The sun shone, the crowds cheered, there were no eggs and only a small protest.
It was a good day for York as the King returned with Queen Camilla as the monarch attended the first Royal Maundy service of his reign, in York Minster.
Charles arrived at the Minster with the Queen Consort to cheers from hundreds of people who had lined the streets of the city waiting for the royal arrival.
Photographs: Richard McDougall / Rachel Rogers / Owen Humphreys – PA / Charlotte Graham – Daily Telegraph
A small group of protesters dressed in yellow carried banners saying ‘Not My King’, which the royal party ignored.
With Camilla wearing a navy and white dress by Fiona Clare and a Philip Treacy hat, they were greeted at the Great West Doors of the Minster by the Dean of York, the Very Reverend Dominic Barrington, and the Archbishop of York, Stephen Cottrell.
The royal couple were presented with the traditional nosegay, a small flower bouquet, as they entered the cathedral and sat as the service got under way.
The King then moved around the minster presenting 74 men and 74 women with the Maundy money as the congregation of about 1,500 looked on.
The money is presented to thank the recipients for their outstanding Christian service and for making a difference to the lives of people in their local communities.
Charles presented each recipient with a red and a white purse, stopping to chat with many.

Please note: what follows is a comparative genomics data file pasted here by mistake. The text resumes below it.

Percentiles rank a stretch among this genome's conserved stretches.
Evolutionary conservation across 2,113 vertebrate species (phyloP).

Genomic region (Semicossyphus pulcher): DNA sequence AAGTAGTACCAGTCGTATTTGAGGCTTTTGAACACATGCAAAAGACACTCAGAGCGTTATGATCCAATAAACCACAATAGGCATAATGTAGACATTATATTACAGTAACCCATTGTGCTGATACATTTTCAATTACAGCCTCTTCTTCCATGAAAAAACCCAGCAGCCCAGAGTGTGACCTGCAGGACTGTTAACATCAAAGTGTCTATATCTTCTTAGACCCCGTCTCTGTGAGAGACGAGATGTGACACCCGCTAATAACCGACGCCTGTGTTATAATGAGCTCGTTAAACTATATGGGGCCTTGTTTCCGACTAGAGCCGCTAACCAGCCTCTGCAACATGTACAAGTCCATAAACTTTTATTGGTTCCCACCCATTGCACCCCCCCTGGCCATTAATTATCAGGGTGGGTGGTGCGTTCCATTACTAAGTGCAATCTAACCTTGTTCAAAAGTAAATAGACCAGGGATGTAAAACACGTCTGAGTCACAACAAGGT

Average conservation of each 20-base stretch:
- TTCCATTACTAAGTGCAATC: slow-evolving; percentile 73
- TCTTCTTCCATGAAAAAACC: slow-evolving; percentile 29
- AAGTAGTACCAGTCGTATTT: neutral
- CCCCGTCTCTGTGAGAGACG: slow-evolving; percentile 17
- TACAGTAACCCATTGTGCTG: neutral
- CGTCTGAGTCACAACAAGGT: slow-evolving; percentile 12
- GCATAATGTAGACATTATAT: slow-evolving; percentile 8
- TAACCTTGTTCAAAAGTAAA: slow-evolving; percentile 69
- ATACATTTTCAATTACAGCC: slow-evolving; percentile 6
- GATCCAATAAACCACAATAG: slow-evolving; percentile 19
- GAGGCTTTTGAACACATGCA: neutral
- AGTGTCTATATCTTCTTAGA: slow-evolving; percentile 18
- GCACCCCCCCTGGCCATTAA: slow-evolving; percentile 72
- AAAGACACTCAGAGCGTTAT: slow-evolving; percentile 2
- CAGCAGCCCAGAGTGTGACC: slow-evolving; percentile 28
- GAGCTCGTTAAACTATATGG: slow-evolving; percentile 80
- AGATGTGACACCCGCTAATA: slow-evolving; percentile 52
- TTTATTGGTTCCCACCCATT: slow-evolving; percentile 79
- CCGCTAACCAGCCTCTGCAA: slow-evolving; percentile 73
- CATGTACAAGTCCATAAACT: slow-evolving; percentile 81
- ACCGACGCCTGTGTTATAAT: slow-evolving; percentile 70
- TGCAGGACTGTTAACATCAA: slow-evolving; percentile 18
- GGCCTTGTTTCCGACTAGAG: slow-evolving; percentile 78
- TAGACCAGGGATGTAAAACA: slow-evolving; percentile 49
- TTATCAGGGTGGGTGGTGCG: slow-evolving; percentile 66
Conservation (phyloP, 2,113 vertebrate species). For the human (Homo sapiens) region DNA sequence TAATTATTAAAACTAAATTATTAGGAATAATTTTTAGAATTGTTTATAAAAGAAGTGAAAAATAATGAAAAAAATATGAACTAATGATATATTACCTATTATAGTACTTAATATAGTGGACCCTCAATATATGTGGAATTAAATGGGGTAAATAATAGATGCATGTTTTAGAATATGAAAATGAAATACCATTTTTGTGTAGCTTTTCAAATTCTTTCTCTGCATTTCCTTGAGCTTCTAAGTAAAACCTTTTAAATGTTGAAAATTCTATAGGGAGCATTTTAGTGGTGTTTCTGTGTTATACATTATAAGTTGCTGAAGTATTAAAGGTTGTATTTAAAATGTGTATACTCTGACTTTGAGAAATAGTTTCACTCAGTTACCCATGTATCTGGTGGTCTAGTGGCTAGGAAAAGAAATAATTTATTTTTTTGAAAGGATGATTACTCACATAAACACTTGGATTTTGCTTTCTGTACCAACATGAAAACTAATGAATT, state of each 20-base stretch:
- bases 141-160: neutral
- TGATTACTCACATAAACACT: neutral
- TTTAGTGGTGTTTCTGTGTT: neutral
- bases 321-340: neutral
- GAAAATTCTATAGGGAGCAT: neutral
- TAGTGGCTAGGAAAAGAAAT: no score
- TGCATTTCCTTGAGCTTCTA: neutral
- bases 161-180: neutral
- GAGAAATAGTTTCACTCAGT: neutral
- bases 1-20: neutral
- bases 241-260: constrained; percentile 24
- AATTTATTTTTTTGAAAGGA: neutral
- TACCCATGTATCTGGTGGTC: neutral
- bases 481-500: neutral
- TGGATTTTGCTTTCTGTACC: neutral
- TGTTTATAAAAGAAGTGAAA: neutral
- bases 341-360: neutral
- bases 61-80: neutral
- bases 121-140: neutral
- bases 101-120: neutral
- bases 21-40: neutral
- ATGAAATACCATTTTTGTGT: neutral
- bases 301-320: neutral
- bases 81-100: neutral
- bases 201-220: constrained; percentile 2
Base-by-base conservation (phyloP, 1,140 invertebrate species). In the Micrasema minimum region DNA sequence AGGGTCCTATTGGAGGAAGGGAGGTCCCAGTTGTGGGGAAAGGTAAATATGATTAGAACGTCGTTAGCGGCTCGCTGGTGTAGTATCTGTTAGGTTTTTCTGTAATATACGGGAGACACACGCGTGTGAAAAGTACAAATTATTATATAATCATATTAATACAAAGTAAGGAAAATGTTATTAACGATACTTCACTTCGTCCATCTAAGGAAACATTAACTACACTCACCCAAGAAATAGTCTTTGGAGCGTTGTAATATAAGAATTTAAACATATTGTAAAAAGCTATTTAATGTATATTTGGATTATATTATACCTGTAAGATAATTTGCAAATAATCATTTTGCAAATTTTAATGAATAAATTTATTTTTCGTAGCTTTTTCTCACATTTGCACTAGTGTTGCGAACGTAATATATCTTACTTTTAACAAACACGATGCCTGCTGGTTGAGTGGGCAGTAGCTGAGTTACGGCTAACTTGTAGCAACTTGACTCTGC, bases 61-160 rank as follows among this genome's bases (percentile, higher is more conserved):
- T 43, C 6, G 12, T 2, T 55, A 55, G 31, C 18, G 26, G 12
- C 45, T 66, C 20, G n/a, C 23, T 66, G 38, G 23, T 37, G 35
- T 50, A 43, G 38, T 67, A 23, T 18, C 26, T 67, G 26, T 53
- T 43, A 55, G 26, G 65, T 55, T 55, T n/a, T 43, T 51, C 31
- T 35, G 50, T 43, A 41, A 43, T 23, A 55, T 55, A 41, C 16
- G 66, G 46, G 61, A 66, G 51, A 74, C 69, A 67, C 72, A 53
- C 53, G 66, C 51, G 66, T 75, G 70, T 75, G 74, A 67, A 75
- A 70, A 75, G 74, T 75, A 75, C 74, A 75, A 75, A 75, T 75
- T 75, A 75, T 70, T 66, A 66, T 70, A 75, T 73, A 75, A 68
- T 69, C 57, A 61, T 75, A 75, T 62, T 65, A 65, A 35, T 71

The white purse contained a set of specially-minted silver Maundy coins equivalent in value to the age of the King. The red purse contained two commemorative coins.
This year, one celebrates the King’s forthcoming 75th birthday and the other commemorates the 75th anniversary of the Windrush Generation.
The couple signed the visitors’ book before they left and posed for photographs on the Minster steps.
During the service, the numbers waiting in the sunshine around the cathedral swelled to thousands and, after the royal couple emerged, they spent 20 minutes in the sunshine talking to the crowd in a lengthy walkabout.
The King looked relaxed chatting to people and sharing a joke with some of the well-wishers.
With the Queen, he then went on to the York Minster Refectory. There, they met the team behind the cathedral’s new restaurant, which they officially opened.
Afterwards, they gave a final wave to the crowd from the royal limo as they were driven out of the city centre.
Maundy Thursday commemorates the Maundy and Last Supper of Jesus Christ with the Apostles, and is one of the most ancient ceremonies retained by the Church of England.
The first recorded royal distribution was at Knaresborough by King John in 1210, according to Buckingham Palace.